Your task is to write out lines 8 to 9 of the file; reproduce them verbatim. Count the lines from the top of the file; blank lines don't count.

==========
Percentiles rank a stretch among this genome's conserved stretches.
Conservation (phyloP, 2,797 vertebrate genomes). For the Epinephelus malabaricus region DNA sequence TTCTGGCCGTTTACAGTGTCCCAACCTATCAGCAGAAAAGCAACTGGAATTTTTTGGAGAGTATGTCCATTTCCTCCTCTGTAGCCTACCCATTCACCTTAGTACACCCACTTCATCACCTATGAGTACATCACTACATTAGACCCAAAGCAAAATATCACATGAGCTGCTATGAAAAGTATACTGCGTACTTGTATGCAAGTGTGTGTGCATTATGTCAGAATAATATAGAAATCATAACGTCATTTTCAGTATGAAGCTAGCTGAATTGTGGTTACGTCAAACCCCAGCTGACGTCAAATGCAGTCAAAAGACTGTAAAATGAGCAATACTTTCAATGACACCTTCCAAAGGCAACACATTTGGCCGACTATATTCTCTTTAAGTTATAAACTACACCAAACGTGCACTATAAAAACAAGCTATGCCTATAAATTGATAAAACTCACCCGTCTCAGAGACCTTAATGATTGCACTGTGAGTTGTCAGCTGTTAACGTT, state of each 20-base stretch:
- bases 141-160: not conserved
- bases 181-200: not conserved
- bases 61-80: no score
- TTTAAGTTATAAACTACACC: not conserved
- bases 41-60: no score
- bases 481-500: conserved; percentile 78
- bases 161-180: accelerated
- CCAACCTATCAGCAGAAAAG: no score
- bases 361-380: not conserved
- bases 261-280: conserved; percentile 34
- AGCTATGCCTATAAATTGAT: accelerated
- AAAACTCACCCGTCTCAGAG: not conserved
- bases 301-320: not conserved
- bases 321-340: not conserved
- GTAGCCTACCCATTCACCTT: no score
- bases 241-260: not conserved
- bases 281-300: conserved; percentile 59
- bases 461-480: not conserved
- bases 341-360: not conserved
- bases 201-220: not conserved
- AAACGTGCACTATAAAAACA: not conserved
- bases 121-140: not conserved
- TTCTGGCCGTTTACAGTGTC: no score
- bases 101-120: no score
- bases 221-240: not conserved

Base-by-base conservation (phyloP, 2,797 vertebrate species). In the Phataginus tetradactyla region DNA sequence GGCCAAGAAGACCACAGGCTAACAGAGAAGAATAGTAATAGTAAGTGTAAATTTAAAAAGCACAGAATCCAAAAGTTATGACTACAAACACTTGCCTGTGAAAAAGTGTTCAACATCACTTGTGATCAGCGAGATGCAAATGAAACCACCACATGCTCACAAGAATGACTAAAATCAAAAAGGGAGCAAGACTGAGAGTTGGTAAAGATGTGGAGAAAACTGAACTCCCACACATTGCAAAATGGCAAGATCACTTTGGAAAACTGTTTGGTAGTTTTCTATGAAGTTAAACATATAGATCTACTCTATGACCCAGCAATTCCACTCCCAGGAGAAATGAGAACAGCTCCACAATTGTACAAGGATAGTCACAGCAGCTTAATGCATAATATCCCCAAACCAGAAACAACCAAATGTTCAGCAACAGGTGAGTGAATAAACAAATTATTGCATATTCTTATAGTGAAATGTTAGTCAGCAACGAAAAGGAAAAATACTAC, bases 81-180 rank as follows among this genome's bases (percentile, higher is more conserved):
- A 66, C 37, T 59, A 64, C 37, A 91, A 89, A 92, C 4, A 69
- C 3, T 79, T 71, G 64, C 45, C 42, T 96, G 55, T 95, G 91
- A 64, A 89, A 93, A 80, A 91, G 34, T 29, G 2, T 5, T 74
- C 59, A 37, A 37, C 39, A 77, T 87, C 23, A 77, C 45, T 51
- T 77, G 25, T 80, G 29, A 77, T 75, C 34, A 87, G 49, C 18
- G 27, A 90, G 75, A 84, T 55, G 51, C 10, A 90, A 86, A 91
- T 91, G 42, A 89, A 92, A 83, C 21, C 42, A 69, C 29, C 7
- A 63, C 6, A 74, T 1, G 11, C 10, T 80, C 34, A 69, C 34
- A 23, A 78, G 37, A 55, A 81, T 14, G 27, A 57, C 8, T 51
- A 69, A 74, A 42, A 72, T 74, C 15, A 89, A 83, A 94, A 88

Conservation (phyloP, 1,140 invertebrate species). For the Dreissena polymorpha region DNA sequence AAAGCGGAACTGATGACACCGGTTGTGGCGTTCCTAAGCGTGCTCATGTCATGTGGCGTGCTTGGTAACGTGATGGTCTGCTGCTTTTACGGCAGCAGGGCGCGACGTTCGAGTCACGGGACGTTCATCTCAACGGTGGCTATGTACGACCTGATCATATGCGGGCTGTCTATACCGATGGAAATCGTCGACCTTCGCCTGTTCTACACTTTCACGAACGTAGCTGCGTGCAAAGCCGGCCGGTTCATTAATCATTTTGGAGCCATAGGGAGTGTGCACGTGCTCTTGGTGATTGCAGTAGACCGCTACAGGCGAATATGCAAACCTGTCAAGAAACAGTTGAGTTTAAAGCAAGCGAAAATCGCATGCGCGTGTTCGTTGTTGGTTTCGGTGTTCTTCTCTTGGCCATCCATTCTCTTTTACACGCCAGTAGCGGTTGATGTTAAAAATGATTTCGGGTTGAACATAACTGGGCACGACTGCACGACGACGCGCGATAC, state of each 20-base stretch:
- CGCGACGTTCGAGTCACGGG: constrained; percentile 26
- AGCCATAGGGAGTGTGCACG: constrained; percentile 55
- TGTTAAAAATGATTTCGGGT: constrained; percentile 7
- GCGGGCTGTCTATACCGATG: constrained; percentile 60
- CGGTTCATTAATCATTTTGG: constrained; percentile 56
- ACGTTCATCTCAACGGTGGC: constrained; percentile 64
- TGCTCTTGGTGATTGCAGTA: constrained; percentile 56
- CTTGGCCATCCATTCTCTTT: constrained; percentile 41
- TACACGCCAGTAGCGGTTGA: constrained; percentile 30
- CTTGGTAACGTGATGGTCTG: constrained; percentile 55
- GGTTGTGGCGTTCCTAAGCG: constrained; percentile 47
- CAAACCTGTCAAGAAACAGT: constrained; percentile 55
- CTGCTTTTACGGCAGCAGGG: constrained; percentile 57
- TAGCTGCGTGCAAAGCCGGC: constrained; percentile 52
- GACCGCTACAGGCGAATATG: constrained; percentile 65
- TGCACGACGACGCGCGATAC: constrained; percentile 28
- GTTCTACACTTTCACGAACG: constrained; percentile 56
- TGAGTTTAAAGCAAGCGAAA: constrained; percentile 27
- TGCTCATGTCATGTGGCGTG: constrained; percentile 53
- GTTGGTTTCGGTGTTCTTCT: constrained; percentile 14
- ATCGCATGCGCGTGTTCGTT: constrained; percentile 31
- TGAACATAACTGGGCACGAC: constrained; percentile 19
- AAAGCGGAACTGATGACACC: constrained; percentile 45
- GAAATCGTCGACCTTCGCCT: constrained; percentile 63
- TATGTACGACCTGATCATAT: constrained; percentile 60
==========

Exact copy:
- bases 481-500: conserved; percentile 78
- bases 161-180: accelerated